Premium wines make inroads into US market

Premium wines make inroads into US market

UPWARDS: Wine Australia CEO, Andreas Clark, addresses the 17th Australia Wine Industry Technical Conference in Adelaide recently.

UPWARDS: Wine Australia CEO, Andreas Clark, addresses the 17th Australia Wine Industry Technical Conference in Adelaide recently.


Australian wine exports to the US have returned to growth.


AUSTRALIAN wine exports to the United States have returned to growth after more than a decade of declines.

Exports to the US in the past 12 months increased by 2 per cent to $432 million ($US304m) with increases in value across most major price segments.

This is good news for an already buoyant Australian wine industry, which is enjoying unprecedented success in Asia on the back of record exports to China where it has this year overtaken France as the number one imported wine category in mainland China by value.


Figures released yesterday by Wine Australia show the value of global Australian wine exports grew by 4pc in the 12 months to June 2019 to $2.86 billion.

More than half of this value comes from exports from SA, the country's biggest wine producer. South Australian exports accounted for $1.79b of the value.

Wine Australia chief executive officer Andreas Clark released the latest Export Report recently at the 17th Australian Wine Industry Technical Conference in Adelaide.

Mr Clark said the fortunes of Australian wine in the US appeared to be slowly turning around after year on year declines since peaking in value in 2007.

He said the US will be the target of a major Wine Australia marketing campaign in September and October, which aims to fuel a new era of growth.

"To recover the loss in value it's critical that more exporters re-enter the market," Mr Clark said.

"We cannot rely on one or two brands to turn the needle in the premium segment in the US but we firmly believe the US presents a great opportunity, albeit a challenging one."

The increase in value of wine exports to the US was tempered by a 4pc fall in volume for the year to 152m litres. Commercial unpackaged, or bulk wine, accounted for 45pc of exports to the US and declined by 3pc in volume but increased in value by 5pc.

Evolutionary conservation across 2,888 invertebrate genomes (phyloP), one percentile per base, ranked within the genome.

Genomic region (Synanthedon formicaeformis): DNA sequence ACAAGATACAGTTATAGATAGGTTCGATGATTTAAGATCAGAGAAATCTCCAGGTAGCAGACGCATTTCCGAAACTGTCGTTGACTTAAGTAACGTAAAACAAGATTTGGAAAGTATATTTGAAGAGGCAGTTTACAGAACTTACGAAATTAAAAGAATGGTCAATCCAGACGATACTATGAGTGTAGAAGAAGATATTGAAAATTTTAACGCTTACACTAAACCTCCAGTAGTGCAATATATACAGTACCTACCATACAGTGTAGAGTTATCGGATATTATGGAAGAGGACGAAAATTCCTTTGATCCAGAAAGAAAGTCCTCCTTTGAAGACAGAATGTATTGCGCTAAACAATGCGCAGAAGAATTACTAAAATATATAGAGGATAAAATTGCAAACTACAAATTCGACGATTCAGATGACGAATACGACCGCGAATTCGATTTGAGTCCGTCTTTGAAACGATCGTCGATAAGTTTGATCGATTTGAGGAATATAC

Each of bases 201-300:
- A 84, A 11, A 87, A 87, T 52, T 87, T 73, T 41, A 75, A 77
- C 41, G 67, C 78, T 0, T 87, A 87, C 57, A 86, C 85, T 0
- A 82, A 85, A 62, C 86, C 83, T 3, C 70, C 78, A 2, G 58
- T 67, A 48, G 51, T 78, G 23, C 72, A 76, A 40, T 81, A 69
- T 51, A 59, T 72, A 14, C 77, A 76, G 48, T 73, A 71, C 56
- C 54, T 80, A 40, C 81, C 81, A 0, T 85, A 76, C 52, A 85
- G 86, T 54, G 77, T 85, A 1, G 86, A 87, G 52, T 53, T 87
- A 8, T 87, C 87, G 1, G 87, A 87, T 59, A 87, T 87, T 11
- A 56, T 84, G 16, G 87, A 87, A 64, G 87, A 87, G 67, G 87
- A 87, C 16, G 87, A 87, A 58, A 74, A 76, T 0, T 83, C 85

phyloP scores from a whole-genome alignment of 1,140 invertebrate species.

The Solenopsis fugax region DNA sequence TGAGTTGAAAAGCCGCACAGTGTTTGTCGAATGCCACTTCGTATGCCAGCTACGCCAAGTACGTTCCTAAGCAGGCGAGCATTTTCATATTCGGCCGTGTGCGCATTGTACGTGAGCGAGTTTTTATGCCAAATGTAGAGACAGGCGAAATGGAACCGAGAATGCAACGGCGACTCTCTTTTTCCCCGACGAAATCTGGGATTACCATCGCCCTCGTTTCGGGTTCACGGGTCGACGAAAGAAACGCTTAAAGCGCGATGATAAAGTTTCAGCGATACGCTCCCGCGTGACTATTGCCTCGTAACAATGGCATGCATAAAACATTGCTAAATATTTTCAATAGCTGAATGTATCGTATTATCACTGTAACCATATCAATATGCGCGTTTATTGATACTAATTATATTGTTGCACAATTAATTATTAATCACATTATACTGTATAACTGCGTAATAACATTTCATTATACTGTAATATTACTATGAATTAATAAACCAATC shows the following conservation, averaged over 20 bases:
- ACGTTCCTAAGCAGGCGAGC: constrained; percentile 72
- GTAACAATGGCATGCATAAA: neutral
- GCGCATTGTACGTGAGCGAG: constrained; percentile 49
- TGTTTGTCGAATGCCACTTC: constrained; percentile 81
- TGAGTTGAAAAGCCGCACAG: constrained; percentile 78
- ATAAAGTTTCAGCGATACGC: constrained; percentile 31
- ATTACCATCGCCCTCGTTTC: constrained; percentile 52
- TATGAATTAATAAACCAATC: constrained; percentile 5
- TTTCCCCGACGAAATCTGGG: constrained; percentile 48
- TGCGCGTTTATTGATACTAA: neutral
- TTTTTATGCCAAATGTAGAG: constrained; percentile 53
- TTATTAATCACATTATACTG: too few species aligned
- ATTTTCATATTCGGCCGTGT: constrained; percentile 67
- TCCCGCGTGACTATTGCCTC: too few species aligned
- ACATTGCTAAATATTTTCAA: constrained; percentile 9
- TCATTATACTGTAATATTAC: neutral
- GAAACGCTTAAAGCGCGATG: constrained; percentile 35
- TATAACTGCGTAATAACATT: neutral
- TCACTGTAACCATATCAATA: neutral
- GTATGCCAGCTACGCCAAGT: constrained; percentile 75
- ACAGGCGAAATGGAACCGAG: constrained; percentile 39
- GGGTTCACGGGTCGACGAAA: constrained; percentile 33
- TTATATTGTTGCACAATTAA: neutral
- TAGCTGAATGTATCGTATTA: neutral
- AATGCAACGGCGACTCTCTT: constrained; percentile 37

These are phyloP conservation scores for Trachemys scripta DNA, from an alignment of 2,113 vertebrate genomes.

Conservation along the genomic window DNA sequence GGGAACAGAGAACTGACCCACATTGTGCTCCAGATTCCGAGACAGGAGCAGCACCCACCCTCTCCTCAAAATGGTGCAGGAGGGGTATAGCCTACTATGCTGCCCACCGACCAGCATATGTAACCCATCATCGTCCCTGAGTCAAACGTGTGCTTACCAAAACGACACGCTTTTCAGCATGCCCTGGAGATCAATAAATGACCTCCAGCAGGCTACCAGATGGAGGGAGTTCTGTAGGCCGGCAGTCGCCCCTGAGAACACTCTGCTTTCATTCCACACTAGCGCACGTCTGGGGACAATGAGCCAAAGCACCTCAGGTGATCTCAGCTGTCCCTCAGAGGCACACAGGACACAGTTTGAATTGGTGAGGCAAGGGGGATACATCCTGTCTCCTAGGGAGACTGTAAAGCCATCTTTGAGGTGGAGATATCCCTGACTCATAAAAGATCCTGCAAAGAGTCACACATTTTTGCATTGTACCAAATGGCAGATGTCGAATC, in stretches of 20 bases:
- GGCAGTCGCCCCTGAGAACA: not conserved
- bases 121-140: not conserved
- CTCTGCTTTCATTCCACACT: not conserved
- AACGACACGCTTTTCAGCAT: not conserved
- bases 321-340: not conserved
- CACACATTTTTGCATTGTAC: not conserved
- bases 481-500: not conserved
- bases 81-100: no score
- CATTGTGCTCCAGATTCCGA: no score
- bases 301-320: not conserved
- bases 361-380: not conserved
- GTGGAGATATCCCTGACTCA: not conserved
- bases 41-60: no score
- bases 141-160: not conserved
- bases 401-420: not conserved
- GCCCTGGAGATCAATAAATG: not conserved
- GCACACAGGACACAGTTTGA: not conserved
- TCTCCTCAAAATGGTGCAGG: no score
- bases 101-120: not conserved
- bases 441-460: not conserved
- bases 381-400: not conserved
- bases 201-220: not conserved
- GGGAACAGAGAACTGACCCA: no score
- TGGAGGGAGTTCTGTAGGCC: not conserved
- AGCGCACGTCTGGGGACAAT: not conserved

The average value of Australian wine exported to the US rose by 6pc to $2.83/L.

This was significantly lower than the $3.58/L Australian wine exports average globally and less than half of the $6.64/L average price of Australian wine headed to China.

But it is the premium bottled wine segments where the Australian wine industry is pushing to make ground in the US and raise its average price per litre.

Australian wine priced between US$8 and $15 per bottle retail has grown by 29pc and wines above US$25 a bottle have grown 10pc in the past year, albeit off relatively low bases.

The state of SA produces about half of Australia's wine and 80pc of its premium wine.

Mr Clark said discussions with US distributors and retailers last year confirmed Wine Australia's belief that there is a significant opportunity in the premium wine market in the US for Australian wine across key varieties such as Shiraz, Chardonnay and Cabernet Sauvignon.

"We are hitting the US in a big way this year with our $8 million Far From Ordinary campaign. This is our single largest marketing campaign ever," he said.

"To my mind it is absolutely critical that we turn the US around for the long-term viability of the sector.

"It will take long-term investment and it won't happen overnight."

About 63pc of Australia's total wine production is sold overseas by 2729 active exporters.

The United Kingdom is Australia's largest market by volume (235mL) on the back of a high proportion of bulk shipments but it sits third behind China ($US840 million) and the US for value.

Canada is Australia's fourth highest wine market by volume and value. Exports to Canada fell 4pc by volume to 65mL and 0.4pc by price to $198m ($US139m) in the year ending June 30.

  • This article was originally published on The Lead.

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